This is part 2 of my telescope view on how OneM2M works and deals with a number of additional topics. If you haven’t read part 1 I strongly recommend you do this first before continuing here.
HTTPS and CoAP
O.k., so devices communicate with a centralized oneM2M server and applications also communicate with the centralized server. But how do they do this? In the past, I’m sure obscure protocols would have been used but in this case the oneM2M forum chose to use HTTP(S) as the protocol of choice to send and request information between devices and a server on the one hand and applications and the server on the other. In other words, it works very similar to a web browser requesting data (HTTP GET) or to sending data (HTTP GET, POST) to a web server. It’s important to realize that HTTP(S) is used both by the IoT device and the application. As a second, more resource efficient alternative, CoAP (Constrained Application Protocol) can be used by either side. It’s based on UDP and optionally includes DTLS encryption. In addition, data transfer over CoAP can be transparently mapped to HTTP requests. In other words, CoAP is a condensed HTTP protocol for constrained devices. For details have a look at this Wikipedia article.
Gateways for Restricted Devices
Another thing shown in the videos below is that oneM2M gateways can be used to communicate with sensors that have not enough memory, processing capacity or very limited connectivity. To the outside the oneM2M gateway communicates using oneM2M request/responses over HTTP(S) and CoAP while to the restricted sensors, proprietary and even non-IP protocols can be used.
Push vs. Pull
Especially for bandwidth and power restricted devices it is often important to keep data exchanges to a minimum. A oneM2M device can thus be instructed to push its data when it feels it is necessary. A pull mode is obviously also available for less restricted devices so applications can request the sensors status or send a command to an actuator in real time.
NB-IoT, Gateways, NIDD and the SCEF
The big question I had when I started to look into oneM2M documents was what oneM2M has to do with NB-IoT. The answer is: (Almost) nothing! This is because oneM2M communication is completely independent of the transport networks. All oneM2M communication is based on IP, TCP/UDP, HTTP(S)/CoAP and the oneM2M syntax and structure on top. It doesn’t really matter if a oneM2M capable IoT device is connected over Wifi, LTE or NB-IoT as long as the network offers an IP bearer.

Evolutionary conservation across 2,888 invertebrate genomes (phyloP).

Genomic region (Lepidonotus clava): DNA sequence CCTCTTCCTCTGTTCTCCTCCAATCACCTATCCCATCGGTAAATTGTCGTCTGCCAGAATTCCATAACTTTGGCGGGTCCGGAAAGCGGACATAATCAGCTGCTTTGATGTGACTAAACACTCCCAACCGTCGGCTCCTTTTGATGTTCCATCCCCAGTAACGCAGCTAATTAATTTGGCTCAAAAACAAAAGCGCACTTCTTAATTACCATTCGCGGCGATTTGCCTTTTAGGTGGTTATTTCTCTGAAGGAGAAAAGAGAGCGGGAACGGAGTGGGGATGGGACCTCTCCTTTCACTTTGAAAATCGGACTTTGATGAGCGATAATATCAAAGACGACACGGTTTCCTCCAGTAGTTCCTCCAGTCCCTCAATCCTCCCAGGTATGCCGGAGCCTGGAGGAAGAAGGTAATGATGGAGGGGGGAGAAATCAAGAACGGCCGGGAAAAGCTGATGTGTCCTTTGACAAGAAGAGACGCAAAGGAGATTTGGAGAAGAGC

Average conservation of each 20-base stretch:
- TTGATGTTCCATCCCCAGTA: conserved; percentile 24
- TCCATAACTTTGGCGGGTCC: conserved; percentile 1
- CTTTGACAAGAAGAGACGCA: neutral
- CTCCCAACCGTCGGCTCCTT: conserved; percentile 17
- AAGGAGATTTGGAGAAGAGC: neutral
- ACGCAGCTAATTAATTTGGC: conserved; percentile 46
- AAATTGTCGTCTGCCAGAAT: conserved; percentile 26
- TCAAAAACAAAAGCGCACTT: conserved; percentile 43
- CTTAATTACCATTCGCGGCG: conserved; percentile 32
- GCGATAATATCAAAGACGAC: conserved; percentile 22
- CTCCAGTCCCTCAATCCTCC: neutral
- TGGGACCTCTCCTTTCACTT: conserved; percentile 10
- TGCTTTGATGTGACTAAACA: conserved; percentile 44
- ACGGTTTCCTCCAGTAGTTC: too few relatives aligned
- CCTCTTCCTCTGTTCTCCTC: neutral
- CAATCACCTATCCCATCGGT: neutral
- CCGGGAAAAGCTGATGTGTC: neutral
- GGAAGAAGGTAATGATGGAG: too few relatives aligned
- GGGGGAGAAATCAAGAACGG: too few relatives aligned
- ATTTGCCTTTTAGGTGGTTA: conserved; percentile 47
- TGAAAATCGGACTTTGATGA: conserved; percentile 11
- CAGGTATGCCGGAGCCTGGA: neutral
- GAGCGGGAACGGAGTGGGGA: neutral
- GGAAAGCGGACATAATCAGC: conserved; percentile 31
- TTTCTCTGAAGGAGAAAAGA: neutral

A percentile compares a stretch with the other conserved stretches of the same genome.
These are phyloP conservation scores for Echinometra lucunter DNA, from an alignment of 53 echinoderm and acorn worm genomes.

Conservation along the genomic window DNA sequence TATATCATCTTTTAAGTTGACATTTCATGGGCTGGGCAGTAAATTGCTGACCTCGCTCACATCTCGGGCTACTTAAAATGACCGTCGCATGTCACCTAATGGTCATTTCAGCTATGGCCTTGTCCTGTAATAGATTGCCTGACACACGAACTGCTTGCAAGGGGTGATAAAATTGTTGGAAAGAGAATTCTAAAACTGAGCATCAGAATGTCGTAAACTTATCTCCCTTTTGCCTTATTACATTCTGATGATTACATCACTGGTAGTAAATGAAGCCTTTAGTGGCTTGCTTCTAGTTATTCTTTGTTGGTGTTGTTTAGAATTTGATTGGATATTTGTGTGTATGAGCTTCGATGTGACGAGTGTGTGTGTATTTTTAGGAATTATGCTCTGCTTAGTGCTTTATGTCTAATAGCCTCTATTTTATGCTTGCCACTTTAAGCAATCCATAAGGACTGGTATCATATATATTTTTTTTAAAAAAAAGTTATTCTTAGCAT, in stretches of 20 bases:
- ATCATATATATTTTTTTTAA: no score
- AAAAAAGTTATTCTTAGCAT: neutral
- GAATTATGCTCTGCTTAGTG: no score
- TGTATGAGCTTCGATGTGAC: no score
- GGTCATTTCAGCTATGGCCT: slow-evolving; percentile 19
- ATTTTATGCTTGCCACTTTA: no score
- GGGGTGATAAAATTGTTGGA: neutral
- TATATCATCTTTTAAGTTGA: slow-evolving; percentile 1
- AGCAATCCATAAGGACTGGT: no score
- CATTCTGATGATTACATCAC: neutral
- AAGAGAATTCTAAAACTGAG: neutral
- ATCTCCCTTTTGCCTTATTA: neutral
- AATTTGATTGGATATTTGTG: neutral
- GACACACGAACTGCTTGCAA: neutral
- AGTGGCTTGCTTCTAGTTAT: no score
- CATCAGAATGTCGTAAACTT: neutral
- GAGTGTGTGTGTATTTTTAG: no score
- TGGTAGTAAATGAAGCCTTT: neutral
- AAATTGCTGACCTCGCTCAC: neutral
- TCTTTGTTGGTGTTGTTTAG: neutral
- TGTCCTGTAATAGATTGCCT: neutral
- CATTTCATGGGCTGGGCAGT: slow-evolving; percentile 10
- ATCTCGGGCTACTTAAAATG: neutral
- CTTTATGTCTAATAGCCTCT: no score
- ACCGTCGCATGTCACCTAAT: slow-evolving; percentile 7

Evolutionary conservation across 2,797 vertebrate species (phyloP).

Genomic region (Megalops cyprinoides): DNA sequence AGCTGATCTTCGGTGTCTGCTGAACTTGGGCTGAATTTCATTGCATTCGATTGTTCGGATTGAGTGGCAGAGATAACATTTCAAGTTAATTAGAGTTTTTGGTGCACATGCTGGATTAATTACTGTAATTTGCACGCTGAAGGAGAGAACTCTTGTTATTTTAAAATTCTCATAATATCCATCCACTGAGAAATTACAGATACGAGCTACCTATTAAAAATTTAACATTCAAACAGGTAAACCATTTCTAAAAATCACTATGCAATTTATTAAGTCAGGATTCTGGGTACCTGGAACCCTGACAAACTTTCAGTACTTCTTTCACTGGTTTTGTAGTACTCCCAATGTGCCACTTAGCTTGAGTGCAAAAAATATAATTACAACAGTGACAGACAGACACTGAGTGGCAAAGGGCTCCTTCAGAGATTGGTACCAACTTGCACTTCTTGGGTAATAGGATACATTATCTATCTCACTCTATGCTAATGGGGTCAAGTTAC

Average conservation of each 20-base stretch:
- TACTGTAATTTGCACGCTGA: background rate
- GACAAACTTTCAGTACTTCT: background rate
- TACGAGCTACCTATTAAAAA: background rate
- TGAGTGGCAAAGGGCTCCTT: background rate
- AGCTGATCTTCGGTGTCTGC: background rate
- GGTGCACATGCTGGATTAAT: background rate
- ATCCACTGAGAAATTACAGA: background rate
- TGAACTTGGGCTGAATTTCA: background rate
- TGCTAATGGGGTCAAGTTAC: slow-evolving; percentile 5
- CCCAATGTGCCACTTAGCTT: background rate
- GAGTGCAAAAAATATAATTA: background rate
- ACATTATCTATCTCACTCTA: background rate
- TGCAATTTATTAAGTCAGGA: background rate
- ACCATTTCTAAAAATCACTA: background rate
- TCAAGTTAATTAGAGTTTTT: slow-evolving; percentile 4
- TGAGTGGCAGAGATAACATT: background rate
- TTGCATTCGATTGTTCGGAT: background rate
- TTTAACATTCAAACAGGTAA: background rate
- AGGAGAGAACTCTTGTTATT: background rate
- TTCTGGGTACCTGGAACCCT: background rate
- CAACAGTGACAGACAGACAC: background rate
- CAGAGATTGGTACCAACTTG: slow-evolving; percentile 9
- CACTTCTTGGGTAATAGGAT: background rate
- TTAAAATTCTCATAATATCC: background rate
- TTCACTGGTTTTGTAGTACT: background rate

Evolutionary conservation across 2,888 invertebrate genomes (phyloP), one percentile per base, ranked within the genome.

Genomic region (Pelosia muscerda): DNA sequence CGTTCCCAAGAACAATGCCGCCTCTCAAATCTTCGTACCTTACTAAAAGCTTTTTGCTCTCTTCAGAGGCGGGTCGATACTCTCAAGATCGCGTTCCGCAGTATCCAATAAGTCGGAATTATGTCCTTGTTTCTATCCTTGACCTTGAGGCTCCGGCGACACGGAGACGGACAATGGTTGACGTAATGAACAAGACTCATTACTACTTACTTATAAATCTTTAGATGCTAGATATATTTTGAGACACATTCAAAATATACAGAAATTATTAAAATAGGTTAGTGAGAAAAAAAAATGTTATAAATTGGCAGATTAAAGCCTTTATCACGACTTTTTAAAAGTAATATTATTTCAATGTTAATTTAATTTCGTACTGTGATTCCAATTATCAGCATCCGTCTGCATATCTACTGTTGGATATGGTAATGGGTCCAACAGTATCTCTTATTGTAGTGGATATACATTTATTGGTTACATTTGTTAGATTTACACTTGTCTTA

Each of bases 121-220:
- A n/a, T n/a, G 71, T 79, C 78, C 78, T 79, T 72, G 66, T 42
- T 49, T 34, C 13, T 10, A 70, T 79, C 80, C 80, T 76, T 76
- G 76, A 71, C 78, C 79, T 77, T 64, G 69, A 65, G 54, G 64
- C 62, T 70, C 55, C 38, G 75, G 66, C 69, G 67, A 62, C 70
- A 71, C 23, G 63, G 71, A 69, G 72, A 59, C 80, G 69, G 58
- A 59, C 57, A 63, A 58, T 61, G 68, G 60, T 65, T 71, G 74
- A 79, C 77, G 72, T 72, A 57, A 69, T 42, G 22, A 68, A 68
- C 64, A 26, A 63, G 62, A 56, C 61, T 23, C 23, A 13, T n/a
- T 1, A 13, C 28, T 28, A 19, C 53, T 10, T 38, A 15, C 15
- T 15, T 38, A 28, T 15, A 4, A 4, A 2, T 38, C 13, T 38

I said ‘almost’ nothing because oneM2M is independent from the transport technology because it is based on IP. NB-IoT networks, however also offer non-IP based data transfers (NIDD) for very power and bandwidth constrained devices (see here and here). Such devices can’t communicate directly with a oneM2M Server so there has to be a oneM2M gateway outside the 3GPP NB-IoT network that connects to the NB-IoT devices and translates requests and commands to and from the oneM2M Server. The boxes 3GPP networks can put in place to allow oneM2M gateways (and other devices) to communicate with non-IP NB-IoT devices is the Service Capability Exposure Function (SCEF). In addition to forwarding non-IP data to and from NB-IoT devices it also offers and interface to the oneM2M system for device events. For example, the SCEF can inform the oneM2M system when a device has woken up and has become reachable again for a certain time, it can report its location (e.g. the ID of the cell that was last used for communication) and it can be asked to store and forward data to NB-IoT devices that only wake up occasionally. Such functionality is not part of the oneM2M core specification. Instead, oneM2M is in the process of standardizing the interface to the SCEF (have a look at oneM2M TR-0024 for details).
Security and Access Control
One more topic that I want to point out at the end of this introduction is that the oneM2M system also deals with security and access control. As devices only communicate with a single server, only one application protocol has to be secured. In addition, authentication and encryption is used on the HTTP/CoAP layer using public key cryptography. This is done very similar to a web browser requesting a page via HTTPS. I assume, that in the case of oneM2M, certificates are/can be used not only on the server side but also on the client for mutual authentication. In addition, oneM2M servers are responsible for access control to devices and individual services (variables, see above). This way it can be ensured that oneM2M IoT devices can only be accessed by their owners.
Bringing all of these things together is by far not an easy undertaking. However, the alternative of not having a standardized protocol and servers between devices and applications would mean and endless flood of proprietary ways to communication with IoT devices and a huge overhead on the application side to get data from different devices.
So much for my telescope view. [UPDATE 15.6.2018]: The story continues here with a look at how the protocol looks like and how it is used in practice.
For more details have a look at the following sources:
- Youtube video (20 minutes): Eclipse OM2M & oneM2M standard: enabling interoperability for IoT – Eclipse IoT Day Grenoble 2016
- Youtube video (38 minutes): OM2M: Standardized service platform for M2M interoperability
- PDF: ETSI presentation on M2M/IoT standards
- Non-IP data and SCEF introduction
- Where is SCEF based Non IP Data Delivery Useful